Susana H. Case

Susana H. Case, a professor at the New York Institute of Technology, has published The Scottish Café (Slapering Hol Press), Anthropologist In Ohio (Main Street Rag Publishing Company), The Cost Of Heat (Pecan Grove Press), Manual of Practical Sexual Advice (Kattywompus Press), and Salem In Séance (WordTech Editions). Please visit her online at: http://iris.nyit.edu/~shcase/.

By: Susana H. Case

By: Susana H. Case

Elvis Presley’s Lips and Mick Jagger’s Hips ($15, Click to Purchase, April 2013, 80pp, 9X6″, 7 illustrations, Poetry, ISBN: 978-1-937536-36-7, LCCN: 2012955068) is rock and roll in poetry. The poems cover a range of subjects related to music, organized into three sections: “The Honey Thing,” (relationships); “Mood Alteration,” (substance abuse and shifts in emotion); and “Write a Song About It,” (the music business and its relationship to other aspects of life). Each poem also departs in unique ways from rock and roll, its lyrics and history.

By: Susana H. Case

By: Susana H. Case

Earth and Below ($15, Coming Soon, August 2013, 9X6″, 112pp, 42 illustrations, Poetry, ISBN: 978-1-937536-48-0, LCCN:2013946740) is an illustrated story, in a sense, everything one ever wanted to know about copper, examining the labor issues involved in the history of attempts to organize copper workers, their working conditions, the way differing outlooks, most commonly class-based, but not exclusively so, impacted upon the lives of copper workers, and copper and copper mines as objects in a larger world.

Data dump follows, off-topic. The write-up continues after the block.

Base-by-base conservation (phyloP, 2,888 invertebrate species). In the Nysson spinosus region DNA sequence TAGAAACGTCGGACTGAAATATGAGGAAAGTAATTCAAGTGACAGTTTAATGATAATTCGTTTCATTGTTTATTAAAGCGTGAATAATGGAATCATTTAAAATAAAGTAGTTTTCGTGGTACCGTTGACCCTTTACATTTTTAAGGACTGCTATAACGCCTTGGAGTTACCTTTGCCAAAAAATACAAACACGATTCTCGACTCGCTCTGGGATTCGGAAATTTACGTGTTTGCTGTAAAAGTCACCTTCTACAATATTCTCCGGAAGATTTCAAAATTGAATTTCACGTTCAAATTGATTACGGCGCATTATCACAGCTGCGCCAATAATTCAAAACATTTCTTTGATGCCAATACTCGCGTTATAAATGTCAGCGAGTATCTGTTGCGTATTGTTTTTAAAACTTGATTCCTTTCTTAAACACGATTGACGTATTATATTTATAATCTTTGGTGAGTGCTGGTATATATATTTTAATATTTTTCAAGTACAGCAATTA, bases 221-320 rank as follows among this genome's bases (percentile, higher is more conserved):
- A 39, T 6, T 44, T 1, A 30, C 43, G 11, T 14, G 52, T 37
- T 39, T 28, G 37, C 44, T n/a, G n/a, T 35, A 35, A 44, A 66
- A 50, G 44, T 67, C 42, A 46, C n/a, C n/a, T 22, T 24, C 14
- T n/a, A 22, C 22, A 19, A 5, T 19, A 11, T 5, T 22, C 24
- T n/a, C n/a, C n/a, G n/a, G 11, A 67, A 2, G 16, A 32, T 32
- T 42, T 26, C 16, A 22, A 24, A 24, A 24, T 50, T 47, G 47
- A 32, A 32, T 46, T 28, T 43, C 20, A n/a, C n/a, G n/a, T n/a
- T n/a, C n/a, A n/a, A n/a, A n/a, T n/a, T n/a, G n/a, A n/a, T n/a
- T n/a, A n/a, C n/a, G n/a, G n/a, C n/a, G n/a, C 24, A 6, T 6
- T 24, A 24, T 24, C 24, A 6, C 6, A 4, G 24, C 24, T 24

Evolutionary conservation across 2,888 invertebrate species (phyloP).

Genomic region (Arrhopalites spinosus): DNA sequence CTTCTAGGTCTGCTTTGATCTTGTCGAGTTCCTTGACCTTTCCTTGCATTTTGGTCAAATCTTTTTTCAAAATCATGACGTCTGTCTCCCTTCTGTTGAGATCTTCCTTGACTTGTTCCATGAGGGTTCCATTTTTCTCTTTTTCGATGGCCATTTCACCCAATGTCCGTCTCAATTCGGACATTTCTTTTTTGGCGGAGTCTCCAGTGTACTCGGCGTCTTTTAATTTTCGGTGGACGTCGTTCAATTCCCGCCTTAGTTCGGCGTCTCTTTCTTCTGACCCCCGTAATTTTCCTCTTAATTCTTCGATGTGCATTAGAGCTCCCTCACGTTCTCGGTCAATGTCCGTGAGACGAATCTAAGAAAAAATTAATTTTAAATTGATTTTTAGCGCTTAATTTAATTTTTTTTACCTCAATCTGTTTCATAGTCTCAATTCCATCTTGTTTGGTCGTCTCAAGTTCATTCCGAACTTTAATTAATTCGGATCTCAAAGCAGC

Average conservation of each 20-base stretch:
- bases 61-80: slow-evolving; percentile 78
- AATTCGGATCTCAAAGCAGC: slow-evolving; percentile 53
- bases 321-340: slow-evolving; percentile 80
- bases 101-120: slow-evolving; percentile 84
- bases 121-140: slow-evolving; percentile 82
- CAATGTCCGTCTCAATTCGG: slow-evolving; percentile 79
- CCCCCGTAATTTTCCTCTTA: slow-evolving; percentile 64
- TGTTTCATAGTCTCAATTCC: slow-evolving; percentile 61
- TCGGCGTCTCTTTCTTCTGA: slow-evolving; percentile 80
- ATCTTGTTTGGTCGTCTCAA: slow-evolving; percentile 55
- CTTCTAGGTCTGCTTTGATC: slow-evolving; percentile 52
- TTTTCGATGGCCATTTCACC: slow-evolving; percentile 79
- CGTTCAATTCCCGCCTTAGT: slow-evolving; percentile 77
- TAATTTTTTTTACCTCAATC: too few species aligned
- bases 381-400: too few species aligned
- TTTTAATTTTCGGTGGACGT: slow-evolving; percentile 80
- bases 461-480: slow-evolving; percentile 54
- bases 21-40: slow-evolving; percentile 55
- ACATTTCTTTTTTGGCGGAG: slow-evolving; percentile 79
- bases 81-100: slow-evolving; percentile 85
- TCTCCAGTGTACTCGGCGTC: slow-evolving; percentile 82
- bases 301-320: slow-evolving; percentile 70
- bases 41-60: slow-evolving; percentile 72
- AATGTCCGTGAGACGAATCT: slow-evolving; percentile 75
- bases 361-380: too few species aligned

This is a harrowing, intense book.  It carries on the great work and vision of Muriel Rukeyser’s Book of the Dead on a global scale.  Poet and sociologist Susana H. Case has written a deeply moving “elegy of loss” and a sustained indictment of the copper mining industry from Chile to Calumet, Rhodesia to Boston.  Her prose poems and selection of photographs give voice to human suffering in unforgettable ways, as if etched in acid on a copper plate.  It takes courage just to read this book. Anthony DiMatteo

At a time when the fundamental rights of workers are in peril, Susana H. Case’s unflinching Earth and Below investigates the rarely seen lives of those who mine the earth at great personal risk and compels us to look anew at the goods “unearthed” from their work.  Although Case employs a wide range of voices, time periods, and locales, her focus is on the individual, the family, and the community navigating the brutal challenges of the mining companies and on the earth itself.  The overall effect is both panoramic and yet always intimate.  Graced throughout by striking archival photographs, this extraordinary excavation into the world beneath is at once timely and timeless. Yermiyahu Ahron Taub

8 Responses to “Susana H. Case”

  1. Anaphora Literary Press April 10, 2013 at 3:30 am #

    Daniel Sherrier Books

    http://sherrierbooks.com/?p=151#more-151

    Get to Know…Susana H. Case

    This week’s Get to Know features poet Susana H. Case. Welcome, Susana!

    Cover-ElvisTell us about your latest work.